Sunday, June 11, 2006

Crimes Among the Canals

Book publishing exec-turned-novelist Joseph Kanon has been named as this year’s winner of the Hammett Prize for his 2005 historical thriller, Alibi. The Hammett is given out annually by the North American Branch of the International Association of Crime Writers “for a work of literary excellence in the field of crime writing.”

Set in 1946, as Europe is starting to recover from the death and devastation of World War II, Alibi follows Adam Miller to Venice, Italy, a city generally untouched by the confrontation. Miller, who’d been a U.S. Army war crimes investigator in Germany, is joining his widowed mother, Grace, who’s come from New York to resume her existence as a well-heeled American expat on the edge of the Adriatic Sea. And at least for a while, their lives seem to be settling back into the languid pace with which they were familiar before 1939. Grace has become reacquainted with an old but (to Adam’s mind) suspicious doctor friend, the suave Gianni Maglione, while the ex-G.I. himself falls for Claudia Grassini, a Jewish woman marked by her experiences during the war--and by the choices she was compelled to make to survive that bloody conflict. But the fireworks are lit when Claudia encounters Gianni, and accuses him not only of having helped the Germans during the Occupation, but condemning her own father to the Nazi extermination camp at Auschwitz. Part love story, part revenge yarn, part atmospheric travel tale, Alibi was praised by Library Journal as “an engrossing drama where the ultimate mystery, as one of the characters notes, is not ‘who done it’ but who people are.”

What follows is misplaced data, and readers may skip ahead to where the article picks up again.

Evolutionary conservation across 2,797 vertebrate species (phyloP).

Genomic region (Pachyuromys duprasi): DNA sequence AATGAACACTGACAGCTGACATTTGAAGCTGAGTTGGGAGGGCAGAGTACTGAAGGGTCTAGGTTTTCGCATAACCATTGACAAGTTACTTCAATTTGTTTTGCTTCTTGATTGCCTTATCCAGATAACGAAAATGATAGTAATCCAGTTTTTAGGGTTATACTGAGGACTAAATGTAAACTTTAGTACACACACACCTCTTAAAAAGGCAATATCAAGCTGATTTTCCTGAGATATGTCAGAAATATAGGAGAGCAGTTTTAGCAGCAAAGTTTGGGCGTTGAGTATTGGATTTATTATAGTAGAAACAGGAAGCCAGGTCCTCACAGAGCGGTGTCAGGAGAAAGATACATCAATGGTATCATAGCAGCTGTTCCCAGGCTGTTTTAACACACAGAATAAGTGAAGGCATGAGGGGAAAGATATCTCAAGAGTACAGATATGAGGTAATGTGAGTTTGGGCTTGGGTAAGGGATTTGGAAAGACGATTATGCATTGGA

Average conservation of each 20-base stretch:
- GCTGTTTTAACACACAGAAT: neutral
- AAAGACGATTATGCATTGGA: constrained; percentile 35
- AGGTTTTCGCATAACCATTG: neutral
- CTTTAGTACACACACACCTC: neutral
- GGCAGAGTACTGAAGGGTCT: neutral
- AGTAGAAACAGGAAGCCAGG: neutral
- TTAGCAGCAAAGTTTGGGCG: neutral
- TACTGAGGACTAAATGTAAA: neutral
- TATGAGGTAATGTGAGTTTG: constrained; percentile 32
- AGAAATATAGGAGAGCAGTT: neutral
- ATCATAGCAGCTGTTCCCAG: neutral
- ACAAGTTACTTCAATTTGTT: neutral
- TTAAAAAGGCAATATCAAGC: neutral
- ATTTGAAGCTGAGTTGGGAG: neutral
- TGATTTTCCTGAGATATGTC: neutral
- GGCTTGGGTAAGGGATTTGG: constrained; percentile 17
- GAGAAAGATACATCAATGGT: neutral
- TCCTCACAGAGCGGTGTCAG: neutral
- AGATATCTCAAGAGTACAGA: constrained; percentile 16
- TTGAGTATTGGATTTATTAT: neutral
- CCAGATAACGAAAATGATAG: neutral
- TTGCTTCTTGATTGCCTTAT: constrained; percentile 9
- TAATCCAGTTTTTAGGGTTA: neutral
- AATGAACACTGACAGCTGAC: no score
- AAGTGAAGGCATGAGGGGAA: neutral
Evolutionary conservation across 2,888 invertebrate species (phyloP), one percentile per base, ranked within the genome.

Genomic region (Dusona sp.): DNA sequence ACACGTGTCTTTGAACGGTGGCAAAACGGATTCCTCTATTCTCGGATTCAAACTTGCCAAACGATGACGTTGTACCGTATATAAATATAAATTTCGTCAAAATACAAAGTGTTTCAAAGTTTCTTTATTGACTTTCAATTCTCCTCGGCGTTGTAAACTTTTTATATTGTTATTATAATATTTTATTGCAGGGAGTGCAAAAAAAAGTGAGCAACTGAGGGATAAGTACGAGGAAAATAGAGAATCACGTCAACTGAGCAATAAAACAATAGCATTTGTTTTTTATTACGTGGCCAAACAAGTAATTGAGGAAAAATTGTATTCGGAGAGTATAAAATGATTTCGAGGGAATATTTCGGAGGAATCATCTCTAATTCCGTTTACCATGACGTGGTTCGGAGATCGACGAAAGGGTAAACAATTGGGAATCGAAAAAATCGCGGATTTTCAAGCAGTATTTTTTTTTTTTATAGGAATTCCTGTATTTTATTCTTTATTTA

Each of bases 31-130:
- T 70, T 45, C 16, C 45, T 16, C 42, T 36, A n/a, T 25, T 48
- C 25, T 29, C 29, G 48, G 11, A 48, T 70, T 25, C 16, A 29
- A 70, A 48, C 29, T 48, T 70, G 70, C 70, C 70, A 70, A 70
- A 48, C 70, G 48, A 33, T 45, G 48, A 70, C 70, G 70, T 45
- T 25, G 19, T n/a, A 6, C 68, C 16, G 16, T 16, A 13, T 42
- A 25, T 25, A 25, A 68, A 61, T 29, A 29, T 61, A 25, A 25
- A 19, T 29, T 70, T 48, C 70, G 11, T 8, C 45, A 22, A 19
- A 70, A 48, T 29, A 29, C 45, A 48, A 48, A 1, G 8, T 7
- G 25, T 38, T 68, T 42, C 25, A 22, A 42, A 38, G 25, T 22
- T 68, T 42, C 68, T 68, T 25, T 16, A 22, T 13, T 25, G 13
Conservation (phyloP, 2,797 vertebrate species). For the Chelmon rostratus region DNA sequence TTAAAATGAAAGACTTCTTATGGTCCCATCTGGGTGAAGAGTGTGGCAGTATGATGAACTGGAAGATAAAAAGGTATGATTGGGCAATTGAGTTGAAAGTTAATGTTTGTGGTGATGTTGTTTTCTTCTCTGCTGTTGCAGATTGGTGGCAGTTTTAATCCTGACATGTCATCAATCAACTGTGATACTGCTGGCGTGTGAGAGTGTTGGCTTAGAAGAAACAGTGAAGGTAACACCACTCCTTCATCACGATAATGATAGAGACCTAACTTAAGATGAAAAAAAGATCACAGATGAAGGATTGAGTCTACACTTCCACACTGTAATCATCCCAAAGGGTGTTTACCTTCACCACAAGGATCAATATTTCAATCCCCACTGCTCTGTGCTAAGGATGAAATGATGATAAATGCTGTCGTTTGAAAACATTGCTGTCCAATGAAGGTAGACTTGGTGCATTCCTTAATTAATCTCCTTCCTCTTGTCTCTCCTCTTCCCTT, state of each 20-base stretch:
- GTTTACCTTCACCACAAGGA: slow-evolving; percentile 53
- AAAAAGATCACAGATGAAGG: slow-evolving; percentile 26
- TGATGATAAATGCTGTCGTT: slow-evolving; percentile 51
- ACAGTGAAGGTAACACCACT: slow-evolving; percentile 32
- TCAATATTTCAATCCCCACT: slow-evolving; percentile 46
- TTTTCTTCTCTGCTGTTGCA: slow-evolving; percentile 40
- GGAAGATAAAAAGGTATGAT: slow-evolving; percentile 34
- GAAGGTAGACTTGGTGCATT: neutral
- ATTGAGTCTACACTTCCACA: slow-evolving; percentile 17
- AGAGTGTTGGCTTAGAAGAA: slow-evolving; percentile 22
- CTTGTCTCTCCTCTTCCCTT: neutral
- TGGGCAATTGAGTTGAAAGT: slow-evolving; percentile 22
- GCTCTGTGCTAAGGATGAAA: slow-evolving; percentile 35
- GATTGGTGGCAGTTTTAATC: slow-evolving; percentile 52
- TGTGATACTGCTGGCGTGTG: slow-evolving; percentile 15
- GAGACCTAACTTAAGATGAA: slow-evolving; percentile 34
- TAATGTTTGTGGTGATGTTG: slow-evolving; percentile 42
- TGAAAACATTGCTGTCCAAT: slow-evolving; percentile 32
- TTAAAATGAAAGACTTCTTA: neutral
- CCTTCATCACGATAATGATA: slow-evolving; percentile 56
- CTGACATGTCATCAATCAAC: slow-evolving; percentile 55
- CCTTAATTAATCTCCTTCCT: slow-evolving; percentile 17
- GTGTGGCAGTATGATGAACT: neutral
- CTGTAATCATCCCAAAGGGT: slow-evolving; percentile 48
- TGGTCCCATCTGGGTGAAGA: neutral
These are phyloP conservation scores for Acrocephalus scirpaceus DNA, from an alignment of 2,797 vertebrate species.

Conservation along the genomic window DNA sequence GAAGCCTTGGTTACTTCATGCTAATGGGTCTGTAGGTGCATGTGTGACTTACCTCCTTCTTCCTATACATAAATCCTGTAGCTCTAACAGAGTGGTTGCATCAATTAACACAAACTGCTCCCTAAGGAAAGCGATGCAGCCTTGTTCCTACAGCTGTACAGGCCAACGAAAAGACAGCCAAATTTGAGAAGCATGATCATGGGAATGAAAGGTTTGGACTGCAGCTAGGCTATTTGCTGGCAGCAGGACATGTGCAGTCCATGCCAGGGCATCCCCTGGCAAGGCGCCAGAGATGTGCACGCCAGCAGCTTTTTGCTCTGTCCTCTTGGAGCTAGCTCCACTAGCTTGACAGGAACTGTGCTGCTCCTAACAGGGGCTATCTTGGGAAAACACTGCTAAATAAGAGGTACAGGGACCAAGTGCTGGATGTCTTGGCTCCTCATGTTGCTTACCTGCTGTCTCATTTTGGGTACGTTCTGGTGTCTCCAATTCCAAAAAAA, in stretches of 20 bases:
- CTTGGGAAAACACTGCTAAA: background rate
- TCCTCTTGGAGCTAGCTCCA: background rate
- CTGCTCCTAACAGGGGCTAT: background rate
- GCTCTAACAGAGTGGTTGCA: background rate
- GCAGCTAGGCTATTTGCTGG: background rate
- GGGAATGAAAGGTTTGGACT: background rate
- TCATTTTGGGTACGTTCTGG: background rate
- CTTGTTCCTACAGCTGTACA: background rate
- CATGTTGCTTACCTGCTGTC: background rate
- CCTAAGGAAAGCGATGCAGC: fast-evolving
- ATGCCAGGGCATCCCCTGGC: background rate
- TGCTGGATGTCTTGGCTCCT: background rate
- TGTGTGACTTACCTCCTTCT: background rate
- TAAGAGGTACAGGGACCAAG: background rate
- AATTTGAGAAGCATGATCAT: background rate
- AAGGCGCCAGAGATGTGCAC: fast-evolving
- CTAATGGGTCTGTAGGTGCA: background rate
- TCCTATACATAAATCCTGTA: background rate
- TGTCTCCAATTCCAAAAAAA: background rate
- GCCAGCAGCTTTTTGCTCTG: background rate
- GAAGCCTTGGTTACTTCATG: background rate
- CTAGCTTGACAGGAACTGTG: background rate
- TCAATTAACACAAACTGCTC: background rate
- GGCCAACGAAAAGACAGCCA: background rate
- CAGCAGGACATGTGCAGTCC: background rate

This isn’t the first time author Kanon has won literary acclaim. His debut novel, Los Alamos (1995), picked up an Edgar Allan Poe Award and his subsequent two novels, The Prodigal Spy (1999) and The Good German (2001), were both critically lauded.

Other contenders for the 2006 Hammett Prize (named, of course, in honor of American hard-boiled crime writer Dashiell Hammett) were: Islandbridge, by John Brady; The Door to Bitterness, by Martin Limón; No Country for Old Men, by Cormac McCarthy; and The Power of the Dog, by Don Winslow.

ADDENDUM: Kanon talks about Alibi in an interview to be found here. And you can read an excerpt from the novel here.

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